Re: Orca a couple questions


There's an infrastructure for Linux known as the assistive technology service provider interface (AT-SPI). It provides support so external agents (i.e., assistive technologies) can connect to GUI applications and interact with the GUI hierarchy of the application. Also included is the ability to intercept (and possibly consume) input device events.

Screen readers such as Orca use the AT-SPI to gather and observe information about the desktop and applications, and then make policy decisions about what/how/when to present information.

Hope this helps,


S James S Stapleton wrote:
I'm still looking at it, and I had read things a few weeks ago, that suggested orca might be beta quality still, however I want to get some more information (and make a suggestion if it's not already been implemented/made), partially because I know my mom needs a screen reader (she's blind and stuck with Windows/JAWS, that latter of which is really $2000 pre-alpha software in my experience), and some day I may need a screen reader myself... Darn genetics, and I'd rather have my BSD system available to me.

So, without further adieu, I'll make my suggestion:
Is there an open network-reader protocol that is being made or has already been made, designed to take some of the development hassle off of the screen reader developers and provide a simple mechanism for software developers?

This protocol would include:
(1) A Berkley server port to initially connect to or a way to find the port to connect to (the latter would be a search path in both windows and *nix systems). The server port would then spawn a normal port for actuall connetion, allowing it to handle multiple connections and hence multiple UI interfaces at once. (2) A communication protocol to help support both text signaling _and_ emphasis/inflection. XML or HTML would be good for this, and due to it's flexibility, I'd probably say XML. At minimum size, emphasis/italics, underline, and bold/strong should be recognized by the server (and it may choose to handle them or ignore them as it's programmers or developers determine adequate).

The server requirements would include:
(1) All required formatting must be accepted by the server, and either handled in a regular manner. This manner can be a specified alteration in tone/volume/speed/etc relative to normal, or to ignore the formatting and speak as normal. It may not include replacing it with silence. (2) Ignore all unknown tags, and treat their enclosed contents as unformatted. (3) [Optional] A basic HTML reading functionality wouldn't be a bad idea here (4) The user must be able to tell the server it cannot speak to anyone but localhost. The server is not required to be able tos peak to non-localhost systems. Default should be to not speak to non-localhost systems. (5) The server should handle a set of UI element tags, for which the user can specify how the server will treat the tag when it sees it (including: altering the voice inside the tag, stating custom text as the tag is opened and closed, and using unique tag identifiers in the custom text, if provided.)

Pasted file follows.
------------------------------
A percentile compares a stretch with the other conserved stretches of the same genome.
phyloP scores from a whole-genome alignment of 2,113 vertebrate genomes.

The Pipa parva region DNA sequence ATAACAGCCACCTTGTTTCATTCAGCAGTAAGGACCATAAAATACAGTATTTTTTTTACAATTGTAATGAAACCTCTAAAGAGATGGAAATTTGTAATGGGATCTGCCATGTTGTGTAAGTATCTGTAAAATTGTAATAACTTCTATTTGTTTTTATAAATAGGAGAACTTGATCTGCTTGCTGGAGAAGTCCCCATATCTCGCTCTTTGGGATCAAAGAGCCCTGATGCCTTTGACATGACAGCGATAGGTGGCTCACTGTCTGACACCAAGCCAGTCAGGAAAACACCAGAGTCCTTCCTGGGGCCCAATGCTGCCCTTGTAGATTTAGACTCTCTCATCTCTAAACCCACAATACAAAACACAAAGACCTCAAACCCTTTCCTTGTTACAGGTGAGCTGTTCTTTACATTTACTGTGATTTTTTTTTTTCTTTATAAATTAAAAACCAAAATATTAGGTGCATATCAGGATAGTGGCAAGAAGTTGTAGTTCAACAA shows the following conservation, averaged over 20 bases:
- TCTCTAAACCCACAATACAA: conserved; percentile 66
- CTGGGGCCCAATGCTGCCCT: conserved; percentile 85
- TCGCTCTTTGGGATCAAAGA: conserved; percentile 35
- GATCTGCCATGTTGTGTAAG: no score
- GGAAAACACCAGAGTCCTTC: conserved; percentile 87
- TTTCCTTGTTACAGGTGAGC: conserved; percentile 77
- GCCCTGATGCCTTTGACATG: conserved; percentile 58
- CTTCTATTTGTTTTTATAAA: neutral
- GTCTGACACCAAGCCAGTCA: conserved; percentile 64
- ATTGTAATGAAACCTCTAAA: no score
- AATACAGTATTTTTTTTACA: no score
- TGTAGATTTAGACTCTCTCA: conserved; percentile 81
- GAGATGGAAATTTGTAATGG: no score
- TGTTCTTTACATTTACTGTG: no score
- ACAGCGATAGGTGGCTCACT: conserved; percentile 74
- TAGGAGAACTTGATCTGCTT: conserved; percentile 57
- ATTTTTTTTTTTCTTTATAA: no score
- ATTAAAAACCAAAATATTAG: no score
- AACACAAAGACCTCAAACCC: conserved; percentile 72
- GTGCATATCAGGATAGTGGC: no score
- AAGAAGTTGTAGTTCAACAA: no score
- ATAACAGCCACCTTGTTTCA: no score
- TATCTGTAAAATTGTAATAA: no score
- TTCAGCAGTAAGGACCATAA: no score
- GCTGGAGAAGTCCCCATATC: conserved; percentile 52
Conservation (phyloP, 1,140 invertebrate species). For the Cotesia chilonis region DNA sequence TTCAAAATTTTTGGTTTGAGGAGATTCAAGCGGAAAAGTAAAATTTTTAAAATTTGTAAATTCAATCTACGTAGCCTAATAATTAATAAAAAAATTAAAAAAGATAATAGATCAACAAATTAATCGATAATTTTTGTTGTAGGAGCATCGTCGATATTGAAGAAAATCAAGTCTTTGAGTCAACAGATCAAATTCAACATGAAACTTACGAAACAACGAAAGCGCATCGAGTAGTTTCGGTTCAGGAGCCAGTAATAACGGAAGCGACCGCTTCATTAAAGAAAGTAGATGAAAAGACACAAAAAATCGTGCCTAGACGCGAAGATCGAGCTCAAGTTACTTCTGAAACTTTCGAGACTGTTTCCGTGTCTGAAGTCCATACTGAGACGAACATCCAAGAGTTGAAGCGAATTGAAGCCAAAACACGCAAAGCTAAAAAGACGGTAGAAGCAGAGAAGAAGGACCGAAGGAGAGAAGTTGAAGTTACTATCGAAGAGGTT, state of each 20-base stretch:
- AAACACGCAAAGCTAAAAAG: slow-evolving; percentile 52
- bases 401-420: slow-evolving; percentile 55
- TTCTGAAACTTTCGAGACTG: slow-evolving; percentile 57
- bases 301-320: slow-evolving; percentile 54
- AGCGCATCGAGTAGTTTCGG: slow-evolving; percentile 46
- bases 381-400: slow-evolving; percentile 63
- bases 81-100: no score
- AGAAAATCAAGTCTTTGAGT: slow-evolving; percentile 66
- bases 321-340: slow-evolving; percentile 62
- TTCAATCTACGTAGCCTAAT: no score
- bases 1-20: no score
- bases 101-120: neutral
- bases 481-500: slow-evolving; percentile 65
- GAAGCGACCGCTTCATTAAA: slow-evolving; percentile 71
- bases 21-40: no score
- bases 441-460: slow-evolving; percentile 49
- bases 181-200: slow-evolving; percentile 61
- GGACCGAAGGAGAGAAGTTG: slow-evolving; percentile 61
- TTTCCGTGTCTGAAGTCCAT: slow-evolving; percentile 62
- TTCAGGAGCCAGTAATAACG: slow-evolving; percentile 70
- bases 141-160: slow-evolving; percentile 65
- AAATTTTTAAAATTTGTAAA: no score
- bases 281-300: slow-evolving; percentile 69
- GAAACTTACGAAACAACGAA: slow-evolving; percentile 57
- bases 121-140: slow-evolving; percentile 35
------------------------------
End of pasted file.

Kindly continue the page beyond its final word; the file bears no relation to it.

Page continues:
The client requirements would include:
(1) Required customizable hotkeys for the following:
-- Reread window title or console title
-- Reread current printed screen
-- Reread current UI element (or prompt and currently enntered command line)
-- Reread prompt only (UIs may interperet this how they wish)
-- Reread current entered text (i.e. command line in console, text fields in UI)
-- Read word of cursor (if applicable)
-- Read line of cursor (if applicable)
-- Read paragraph/section of cursor (if applicable)
-- If in menu, state if menu is horizontle, vertical, or grid
-- State type of currently selected UI element
-- Close application - default is [alt]+[f4] or [shift]+[esc]
-- Shift keyboard focus to next next menu element out
-- Open/close current menu
-- activate (effectively left click) - default is [space] or [enter]
-- move to next focusable element/last focusable element - default is [tab]/[shift]+[tab] (2) If any predefined commands override the existing commands, the application should determien this and warn the user if possible, allowing him or her to select which has precidence.
(3) Turn on listing a UI element before and/or after reading the contents.
-- The user should always be able to alter inflection of the UI element's contents and/or callout -- [Optional] a UI element tag can surround it's contents in the communication stream, allowing the server to handle this (more standardized output between UIs, less work for the dev)

Finally, as a group, determine standard/substandards for the protocols and requirements for keybindings. For example, a full implementation of the above might qualify as "orcanet basic" compliant, but with the addendum of row, column, and cell related keybindings and speach requests, it might also be "orcanet basic" and "orcanet spreadsheet" compliant.

Thank you,
-Jim Stapleton

  S James S Stapleton
  Office of Information Technology
  The Ohio State University
  Room 315 KRC, 1121 Kinnear Road
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